One on One with John Mancini of AIIM

Mancini on the impact of disruptive technologies on the enterprise
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John Mancini is the long-time CEO at AIIM. He recently published an eBook on the various disruptive technologies rocking the enterprise today called #OccupyIT--A Technology Manifesto for Cloud, Mobile and Social Era (free pdf download with registration). We asked Mancini about how these technologies were changing the traditional role of IT.

FierceContentManagement: Do you think there has ever been another time where we've had such disruptive technologies all coming together at the same time?

John Mancini: I think the amazing aspect of the current time is not so much that everything has suddenly changed as it is that we are in a time when the cumulative impact of exponential changes in technology has reached a tipping point.

Andy McAfee and Erik Brynjolfsson do an awesome job of talking about this cumulative impact of technology in Race Against the Machine. They use the fable of the invention of chess--the inventor was rewarded by getting one grain of rice on the first square, two on the second, four on the third, and so on--to show that cumulative exponential change, whether grains of rice on a chessboard or transistors on silicon, gets really out of hand in the second half of the chessboard.  

And that's where we are right now in terms of the inexorable progression of Moore's Law through the hardware, software and bandwidth spaces. We are at a historical juncture analogous to the period 100 years after the invention of the printing press. Or think 1848, in which virtually every nation in Europe suddenly experienced political revolutions in the wake of the industrial revolution. The massive changes in both instances were driven by technological innovation.

FCM: Who benefits the most from these changes: IT, Business or end users?

JM: At the core, what we're talking about is the consumerization of enterprise IT. Kipling has a story in which he talks about various blindfolded people holding different parts of an elephant.  For someone holding the trunk, the elephant seems like a snake. For someone with a leg, it feels like a tree trunk. For someone touching the body, it seems like a wall.

As individual consumers, we tend to view consumerization through the device--how can I view all the "stuff" I need on my phone or tablet? As business executives, we tend to view consumerization in terms of potential value--how can we do all these cool things with our customers and pay for it by saving money on all that legacy stuff? As information professionals, we tend to view consumerization through how we deliver information solutions--how can we split apart monolithic enterprise solutions into apps and not lose control?  

FCM: Should IT be threatened by changes such as the cloud, mobile and BYOD?

JM: Traditional IT execs should feel very challenged. Innovative IT leaders should feel vastly empowered. How we view IT needs to change. I recently heard a CIO from a leading university say information always seeks to be free. In the current period of rapid change, this has never been more true. He said that the next era of IT leadership would focus on the logistics of information flows. The CIO of Accenture mentioned to me that IT needs to be the orchestrator of the business. These are enormously important roles to the future of any business--much more important and strategic than the traditional role played by IT. But they are vastly different than the traditional role of IT as the custodian of our technology plumbing. And they require vastly different skill sets.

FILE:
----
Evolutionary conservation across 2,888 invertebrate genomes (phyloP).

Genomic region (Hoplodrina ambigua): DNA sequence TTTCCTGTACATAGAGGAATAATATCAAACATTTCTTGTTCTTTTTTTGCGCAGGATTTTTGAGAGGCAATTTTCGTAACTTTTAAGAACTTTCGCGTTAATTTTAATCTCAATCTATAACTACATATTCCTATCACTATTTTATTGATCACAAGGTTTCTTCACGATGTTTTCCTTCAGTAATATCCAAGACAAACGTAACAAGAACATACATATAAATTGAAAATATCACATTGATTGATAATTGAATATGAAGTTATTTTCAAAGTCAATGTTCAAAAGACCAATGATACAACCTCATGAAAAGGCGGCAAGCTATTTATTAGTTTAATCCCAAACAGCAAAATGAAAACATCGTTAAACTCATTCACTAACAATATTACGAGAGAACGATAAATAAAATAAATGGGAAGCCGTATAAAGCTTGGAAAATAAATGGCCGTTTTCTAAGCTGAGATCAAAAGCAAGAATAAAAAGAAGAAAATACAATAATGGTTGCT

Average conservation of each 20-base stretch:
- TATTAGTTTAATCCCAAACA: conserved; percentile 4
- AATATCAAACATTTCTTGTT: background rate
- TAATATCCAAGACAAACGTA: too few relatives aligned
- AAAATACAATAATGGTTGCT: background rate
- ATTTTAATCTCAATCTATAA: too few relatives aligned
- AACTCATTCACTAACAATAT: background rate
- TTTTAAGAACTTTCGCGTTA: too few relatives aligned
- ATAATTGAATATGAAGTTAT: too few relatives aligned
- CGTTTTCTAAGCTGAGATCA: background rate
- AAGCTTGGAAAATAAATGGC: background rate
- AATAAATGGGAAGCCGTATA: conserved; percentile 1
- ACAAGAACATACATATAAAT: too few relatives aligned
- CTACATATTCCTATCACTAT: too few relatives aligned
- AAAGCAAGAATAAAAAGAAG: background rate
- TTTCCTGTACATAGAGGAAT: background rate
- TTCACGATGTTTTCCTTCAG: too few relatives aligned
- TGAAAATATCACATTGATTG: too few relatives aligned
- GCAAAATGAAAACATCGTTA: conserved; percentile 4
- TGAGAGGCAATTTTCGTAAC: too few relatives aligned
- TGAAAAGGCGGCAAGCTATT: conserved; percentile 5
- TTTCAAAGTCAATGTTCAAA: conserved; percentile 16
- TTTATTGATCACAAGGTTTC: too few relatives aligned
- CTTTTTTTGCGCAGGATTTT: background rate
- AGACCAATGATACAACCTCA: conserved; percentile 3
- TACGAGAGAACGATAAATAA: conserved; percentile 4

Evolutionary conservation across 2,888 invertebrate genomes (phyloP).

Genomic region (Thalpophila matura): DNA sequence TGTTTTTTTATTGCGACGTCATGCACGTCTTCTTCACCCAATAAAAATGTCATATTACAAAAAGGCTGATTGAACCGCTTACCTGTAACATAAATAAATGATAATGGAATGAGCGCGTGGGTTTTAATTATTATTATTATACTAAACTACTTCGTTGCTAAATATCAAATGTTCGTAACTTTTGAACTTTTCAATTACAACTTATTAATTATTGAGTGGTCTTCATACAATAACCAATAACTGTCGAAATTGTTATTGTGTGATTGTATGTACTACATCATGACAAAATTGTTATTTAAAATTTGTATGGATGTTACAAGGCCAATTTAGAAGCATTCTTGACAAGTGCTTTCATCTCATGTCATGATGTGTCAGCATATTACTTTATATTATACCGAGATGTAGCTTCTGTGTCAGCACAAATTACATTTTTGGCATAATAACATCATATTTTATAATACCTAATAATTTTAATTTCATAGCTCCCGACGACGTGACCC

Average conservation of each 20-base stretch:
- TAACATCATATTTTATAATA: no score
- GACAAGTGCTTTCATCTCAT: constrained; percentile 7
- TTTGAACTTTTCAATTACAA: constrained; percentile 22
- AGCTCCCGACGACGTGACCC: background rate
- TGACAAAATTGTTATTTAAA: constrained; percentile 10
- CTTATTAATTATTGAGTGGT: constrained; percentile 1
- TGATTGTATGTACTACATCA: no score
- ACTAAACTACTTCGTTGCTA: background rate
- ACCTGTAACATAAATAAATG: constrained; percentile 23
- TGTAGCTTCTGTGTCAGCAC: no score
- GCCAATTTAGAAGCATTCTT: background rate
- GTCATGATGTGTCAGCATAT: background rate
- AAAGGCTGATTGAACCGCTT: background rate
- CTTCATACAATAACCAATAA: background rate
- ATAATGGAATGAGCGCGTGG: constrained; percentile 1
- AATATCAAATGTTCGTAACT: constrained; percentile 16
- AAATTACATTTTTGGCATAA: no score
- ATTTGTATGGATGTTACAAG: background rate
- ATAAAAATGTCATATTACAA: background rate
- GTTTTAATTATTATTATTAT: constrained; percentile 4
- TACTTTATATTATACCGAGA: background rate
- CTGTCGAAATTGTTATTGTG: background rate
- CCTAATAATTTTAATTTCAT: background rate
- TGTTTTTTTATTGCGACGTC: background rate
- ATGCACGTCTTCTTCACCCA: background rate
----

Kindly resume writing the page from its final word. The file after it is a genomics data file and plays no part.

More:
FCM: What impact are all these changes having on content management in general?

JM: These changes are creating vast new opportunities in content management. The core of where business value is created is shifting toward how we manage our information assets. Those of us in the content management space have been lamenting for years that there are accounting systems for managing business' financial assets, HR systems for managing human assets, ERP systems for managing physical assets, but we have no systematic way of managing our information assets. Well, we are moving into a period in which how we manage our information assets--both structured and unstructured--will have far more to do with our economic competitiveness and viability than the other three.  

FCM: What happens to traditional records management and governance in this new reality?

JM: If by traditional records management you mean manual systems--even if they are computerized--then I would say traditional records management is dead. The idea that we could get busy people to care about our complicated retention schedules, and drag and drop documents into folders, and manually apply metadata document by document according to an elaborate taxonomy will soon seem as ridiculous as asking a blacksmith to work on a Ferrari.  

Traditional records management survived the era of Systems of Record in which we were managing a relatively limited set of information assets with high individual value per asset. It won't survive the era of Big Data and Big Content and the need to manage information that is massive in scale, has incredible velocity, and is extremely challenging in terms of variety and complexity.

It won't survive information whose primary value lies in the aggregation of large volumes of tiny assets with limited individual and intrinsic value. Organizations will be in desperate need of information professionals in the next decade who understand records management and legal principles, and can apply those principles to the structure of automated systems.

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